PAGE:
What is the symbolism for the haircut?
The greasers cannot afford rings, cars, or other physical trappings of power that the Socs enjoy. Consequently, they must resort to more affordable markers of identity. By wearing their hair in a specific style, greasers distinguish themselves from other social groups. When the Socs jump Ponyboy at the beginning of the novel, they ask him if he wants a haircut and threaten to cut off his hair. By doing so, they would rob him of his identity.
What is the symbolism for Bob's rings?
Bob Sheldon's rings function similarly to the Socs' cars. Throughout literature, rings and jewelry have been traditional symbols of wealth. The rings in this story represent the physical power that accompanies wealth. By using his rings as combative weapons, Bob takes advantage of his economic superiority over Ponyboy and the other greasers, using his wealth to injure his opponents.
What is the symbolism for Two-Bits black-handled switch blade?
Two-Bit's switchblade is his most prized possession and, in several ways, represents the disregard for authority for which greasers traditionally pride themselves. First of all, the blade is stolen. Second, it represents a sense of the individual power that comes with the potential to commit violence. This symbolism surfaces most clearly when Dally borrows the blade from Two-Bit and uses it to break out of the hospital to join his gang at the rumble. It is fitting that Two-Bit finally loses the blade when the police confiscate it from Dally's dead body. The loss of the weapon, at this point, becomes inextricably linked with the loss of Dally—a figure who embodies individual power and authority.
What is the symbolism for Soda's horse?
The horse represents innocence. Soda's horse, Mickey Mouse, connects the boys to youth. Soda enjoyed the horse as a young boy. When the horse was sold, Soda was devastated. He shared a special bond with the horse that he could not again duplicate.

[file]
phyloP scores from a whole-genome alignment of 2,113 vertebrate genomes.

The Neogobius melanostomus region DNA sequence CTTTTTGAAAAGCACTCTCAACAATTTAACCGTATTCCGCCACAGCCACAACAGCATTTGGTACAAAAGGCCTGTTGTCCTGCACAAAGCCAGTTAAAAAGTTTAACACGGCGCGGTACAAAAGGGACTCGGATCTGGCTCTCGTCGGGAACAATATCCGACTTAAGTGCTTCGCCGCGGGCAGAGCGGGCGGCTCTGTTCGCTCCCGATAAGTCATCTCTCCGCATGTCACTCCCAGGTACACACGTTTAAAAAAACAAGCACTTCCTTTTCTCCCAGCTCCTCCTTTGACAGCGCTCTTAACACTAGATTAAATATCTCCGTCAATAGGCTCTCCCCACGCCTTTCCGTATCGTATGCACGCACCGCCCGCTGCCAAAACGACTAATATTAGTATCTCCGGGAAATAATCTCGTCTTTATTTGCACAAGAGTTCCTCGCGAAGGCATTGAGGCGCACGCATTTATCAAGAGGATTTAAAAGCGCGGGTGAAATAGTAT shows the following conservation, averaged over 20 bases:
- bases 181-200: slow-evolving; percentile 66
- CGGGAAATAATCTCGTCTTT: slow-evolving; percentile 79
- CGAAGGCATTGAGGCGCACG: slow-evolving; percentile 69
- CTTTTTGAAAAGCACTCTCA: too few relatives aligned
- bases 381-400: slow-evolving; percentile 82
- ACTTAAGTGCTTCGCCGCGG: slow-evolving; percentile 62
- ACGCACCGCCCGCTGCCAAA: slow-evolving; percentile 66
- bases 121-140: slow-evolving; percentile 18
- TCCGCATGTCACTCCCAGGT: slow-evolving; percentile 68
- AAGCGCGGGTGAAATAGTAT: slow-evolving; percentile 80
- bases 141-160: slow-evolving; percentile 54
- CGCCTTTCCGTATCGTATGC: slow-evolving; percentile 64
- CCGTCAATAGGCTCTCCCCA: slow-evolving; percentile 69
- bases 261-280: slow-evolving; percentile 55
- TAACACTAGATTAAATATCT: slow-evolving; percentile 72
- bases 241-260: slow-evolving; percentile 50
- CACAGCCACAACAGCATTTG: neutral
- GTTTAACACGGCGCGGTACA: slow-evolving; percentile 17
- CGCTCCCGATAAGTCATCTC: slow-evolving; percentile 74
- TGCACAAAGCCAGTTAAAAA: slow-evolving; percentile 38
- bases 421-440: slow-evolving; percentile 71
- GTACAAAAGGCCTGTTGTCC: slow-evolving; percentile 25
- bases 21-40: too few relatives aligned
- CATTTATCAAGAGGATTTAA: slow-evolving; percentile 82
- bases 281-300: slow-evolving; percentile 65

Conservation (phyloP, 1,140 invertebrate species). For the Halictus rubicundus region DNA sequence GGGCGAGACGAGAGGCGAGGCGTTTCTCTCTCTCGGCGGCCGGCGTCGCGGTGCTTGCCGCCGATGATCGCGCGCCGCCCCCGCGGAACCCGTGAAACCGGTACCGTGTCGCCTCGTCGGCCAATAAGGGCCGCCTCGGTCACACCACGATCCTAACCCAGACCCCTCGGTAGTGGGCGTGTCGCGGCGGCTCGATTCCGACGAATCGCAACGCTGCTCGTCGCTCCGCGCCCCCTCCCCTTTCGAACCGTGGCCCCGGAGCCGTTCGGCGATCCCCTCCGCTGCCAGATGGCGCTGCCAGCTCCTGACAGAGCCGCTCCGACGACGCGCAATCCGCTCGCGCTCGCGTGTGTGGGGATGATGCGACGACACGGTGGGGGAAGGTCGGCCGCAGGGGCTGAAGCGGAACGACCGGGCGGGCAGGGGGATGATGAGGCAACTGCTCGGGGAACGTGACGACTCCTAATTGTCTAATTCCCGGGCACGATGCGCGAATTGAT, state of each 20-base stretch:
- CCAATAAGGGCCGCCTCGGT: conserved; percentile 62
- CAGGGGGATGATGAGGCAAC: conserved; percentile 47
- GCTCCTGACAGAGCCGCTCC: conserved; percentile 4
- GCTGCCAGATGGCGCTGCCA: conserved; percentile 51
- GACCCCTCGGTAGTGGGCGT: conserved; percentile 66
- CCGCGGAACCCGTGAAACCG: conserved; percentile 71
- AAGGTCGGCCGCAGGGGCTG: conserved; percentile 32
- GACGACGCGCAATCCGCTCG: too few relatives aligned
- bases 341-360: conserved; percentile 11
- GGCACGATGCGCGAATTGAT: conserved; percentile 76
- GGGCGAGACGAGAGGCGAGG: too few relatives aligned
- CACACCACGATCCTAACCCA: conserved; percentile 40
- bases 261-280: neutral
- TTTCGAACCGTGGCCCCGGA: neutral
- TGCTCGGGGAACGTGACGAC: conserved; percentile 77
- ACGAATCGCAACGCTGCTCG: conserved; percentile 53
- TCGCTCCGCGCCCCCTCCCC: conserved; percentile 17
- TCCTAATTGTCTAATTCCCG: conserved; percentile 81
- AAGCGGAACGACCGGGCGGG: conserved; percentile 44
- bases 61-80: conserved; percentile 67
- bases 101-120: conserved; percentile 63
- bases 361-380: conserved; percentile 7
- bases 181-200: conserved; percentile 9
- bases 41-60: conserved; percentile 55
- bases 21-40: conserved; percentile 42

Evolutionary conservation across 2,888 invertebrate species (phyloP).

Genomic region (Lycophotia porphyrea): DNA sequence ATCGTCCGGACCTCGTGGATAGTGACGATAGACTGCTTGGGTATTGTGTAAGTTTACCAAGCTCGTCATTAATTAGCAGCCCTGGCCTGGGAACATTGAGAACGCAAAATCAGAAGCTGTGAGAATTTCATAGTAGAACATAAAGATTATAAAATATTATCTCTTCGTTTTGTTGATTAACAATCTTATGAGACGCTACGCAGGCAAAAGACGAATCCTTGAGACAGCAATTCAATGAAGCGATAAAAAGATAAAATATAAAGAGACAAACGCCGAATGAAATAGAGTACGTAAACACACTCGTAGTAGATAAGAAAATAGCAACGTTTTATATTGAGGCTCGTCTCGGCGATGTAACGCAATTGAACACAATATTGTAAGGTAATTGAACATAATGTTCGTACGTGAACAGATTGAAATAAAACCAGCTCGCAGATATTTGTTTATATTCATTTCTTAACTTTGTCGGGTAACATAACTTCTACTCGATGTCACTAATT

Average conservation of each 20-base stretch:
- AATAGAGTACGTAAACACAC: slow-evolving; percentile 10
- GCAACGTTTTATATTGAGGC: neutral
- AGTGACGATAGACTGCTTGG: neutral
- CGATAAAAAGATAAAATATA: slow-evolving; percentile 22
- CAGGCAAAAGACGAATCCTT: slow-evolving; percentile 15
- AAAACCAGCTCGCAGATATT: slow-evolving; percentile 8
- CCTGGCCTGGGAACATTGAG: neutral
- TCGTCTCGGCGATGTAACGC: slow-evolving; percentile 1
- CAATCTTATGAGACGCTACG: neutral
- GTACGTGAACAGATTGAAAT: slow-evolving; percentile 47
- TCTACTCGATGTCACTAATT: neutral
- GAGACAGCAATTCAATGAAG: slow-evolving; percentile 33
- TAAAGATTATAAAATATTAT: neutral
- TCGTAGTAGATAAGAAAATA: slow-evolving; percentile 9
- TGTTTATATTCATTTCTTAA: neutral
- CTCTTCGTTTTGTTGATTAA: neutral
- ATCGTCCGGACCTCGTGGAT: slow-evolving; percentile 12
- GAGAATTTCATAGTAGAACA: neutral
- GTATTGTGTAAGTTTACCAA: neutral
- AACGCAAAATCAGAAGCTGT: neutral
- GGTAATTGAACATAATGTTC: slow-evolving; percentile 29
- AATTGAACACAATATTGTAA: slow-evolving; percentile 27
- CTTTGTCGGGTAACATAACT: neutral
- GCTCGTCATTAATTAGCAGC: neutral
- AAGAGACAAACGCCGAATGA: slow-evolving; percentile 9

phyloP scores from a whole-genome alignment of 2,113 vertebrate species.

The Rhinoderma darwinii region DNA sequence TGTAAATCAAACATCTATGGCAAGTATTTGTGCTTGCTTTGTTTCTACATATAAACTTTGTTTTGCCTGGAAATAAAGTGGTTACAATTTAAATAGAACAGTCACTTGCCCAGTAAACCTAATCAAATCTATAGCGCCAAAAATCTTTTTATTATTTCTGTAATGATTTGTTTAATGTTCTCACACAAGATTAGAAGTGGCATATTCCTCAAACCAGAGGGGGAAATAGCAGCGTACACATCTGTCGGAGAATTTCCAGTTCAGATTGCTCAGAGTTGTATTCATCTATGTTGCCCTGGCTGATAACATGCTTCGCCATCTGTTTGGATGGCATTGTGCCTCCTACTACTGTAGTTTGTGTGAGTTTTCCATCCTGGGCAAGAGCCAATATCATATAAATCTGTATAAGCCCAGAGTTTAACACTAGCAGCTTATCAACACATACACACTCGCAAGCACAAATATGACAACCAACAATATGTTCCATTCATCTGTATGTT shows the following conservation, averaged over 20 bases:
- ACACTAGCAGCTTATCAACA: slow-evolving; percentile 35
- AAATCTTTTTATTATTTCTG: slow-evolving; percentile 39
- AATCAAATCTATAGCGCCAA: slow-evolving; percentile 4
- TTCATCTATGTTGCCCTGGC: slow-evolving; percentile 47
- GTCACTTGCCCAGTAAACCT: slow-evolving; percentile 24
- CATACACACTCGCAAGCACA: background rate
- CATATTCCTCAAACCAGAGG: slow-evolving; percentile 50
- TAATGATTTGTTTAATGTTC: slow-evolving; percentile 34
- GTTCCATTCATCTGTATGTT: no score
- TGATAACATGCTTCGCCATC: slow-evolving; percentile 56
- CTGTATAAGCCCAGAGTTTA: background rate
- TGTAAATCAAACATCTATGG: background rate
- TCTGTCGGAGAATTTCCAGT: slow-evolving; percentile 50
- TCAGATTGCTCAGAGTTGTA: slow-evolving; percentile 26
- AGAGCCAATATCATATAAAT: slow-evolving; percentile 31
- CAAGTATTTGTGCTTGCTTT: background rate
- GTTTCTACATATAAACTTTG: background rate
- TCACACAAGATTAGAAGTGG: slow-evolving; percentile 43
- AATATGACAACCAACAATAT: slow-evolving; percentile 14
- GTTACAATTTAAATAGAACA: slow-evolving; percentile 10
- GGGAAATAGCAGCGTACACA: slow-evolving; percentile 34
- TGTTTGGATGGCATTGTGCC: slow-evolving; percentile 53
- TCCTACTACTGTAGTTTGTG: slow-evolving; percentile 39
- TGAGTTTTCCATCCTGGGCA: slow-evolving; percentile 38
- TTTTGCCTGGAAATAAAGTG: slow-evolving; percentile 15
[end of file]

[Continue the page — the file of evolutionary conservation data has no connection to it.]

What is the symbolism for the church?
The church was a safe haven for both Ponyboy and Johnny. It was a hideout for them as they were hiding from the crime that was committed. It was a place that allowed them to be themselves and reflect on their lives.
What is the symbolism for the burning church?
The burning of the church allowed Johnny and Ponyboy to be able to reveal their true colors.
What does the book ending with the exact words it started with symbolize?
This is a symbol of the journey that Ponyboy has been on. It shows that he was able to work through all of the destruction that occurred throughout the story.
What does gold symbolize?
Gold symbolizes everything that is good and pure. It stands for what is happy, easy, and innocent. Unfortunately, in the poem, it is clear that nothing that is gold can stay.
What do the sunsets symbolize?
The sunsets symbolize that nothing that is good can stay. Sunsets are short, and blissful, but they do end.
What do the madras shirts symbolize?
The shirts act as a visual separator between the Socs and the Greasers. The shirts represent the life style of the Socs, being preppy, rich, party-hungry, and laid back.
What does the gas station symbolize?
The gas station symbolizes the stereotypical dirty, messy, and lazy work that is associated with most Greasers. It is where Soda works and further strengthens the idea that Socs are dirty people.
What does the unloaded gun symbolize?
The unloaded gun symbolizes something that seems a threat yet is not. As is apparent, the greasers seem like a threat to the Socs but are not.
What does the book, Gone with the Wind symbolize?
Gone with the Wind is about the south in the Civil War. At the time it was written, they were losing, therefore, they were the outsiders of their time. Johnny and Ponyboy understood this and sympathized for them, thinking of the southern gentlemen as heroes.
What does the country symbolize?
The country symbolizes a place to escape in which there are no stereotypes, and there is much peace. It is the ideal place for the character Johnny to live in, where he is free from his parents and the Socs.